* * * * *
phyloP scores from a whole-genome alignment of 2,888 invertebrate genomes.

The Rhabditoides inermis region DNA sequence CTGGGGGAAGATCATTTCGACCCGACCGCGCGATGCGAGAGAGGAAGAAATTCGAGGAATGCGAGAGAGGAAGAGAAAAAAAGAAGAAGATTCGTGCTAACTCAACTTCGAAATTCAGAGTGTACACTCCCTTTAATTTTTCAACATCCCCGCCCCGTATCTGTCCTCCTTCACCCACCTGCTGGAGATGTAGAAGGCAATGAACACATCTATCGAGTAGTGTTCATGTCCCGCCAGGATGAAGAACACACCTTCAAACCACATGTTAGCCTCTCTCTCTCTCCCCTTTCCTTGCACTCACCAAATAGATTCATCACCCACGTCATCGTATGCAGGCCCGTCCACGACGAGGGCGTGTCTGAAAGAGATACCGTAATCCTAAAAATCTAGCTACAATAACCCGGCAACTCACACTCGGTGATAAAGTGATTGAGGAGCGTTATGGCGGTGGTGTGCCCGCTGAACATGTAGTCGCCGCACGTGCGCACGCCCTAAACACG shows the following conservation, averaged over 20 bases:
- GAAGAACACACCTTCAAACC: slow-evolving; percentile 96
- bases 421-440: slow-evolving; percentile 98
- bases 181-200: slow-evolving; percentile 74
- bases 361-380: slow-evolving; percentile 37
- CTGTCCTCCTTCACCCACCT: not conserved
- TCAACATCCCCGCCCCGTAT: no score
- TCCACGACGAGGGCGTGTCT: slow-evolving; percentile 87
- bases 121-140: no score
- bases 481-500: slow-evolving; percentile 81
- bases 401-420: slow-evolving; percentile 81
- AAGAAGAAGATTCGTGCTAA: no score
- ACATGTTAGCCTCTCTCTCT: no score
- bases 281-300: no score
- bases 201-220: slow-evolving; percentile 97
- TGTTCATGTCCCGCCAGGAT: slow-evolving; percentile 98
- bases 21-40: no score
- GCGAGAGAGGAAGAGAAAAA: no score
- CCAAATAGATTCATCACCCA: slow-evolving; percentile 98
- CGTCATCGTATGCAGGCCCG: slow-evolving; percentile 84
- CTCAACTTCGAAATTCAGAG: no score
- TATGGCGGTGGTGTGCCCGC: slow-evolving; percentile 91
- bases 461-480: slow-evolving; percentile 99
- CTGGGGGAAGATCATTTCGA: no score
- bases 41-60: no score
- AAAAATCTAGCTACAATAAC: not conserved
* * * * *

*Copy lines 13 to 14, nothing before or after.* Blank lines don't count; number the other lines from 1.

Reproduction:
- AAGAAGAAGATTCGTGCTAA: no score
- ACATGTTAGCCTCTCTCTCT: no score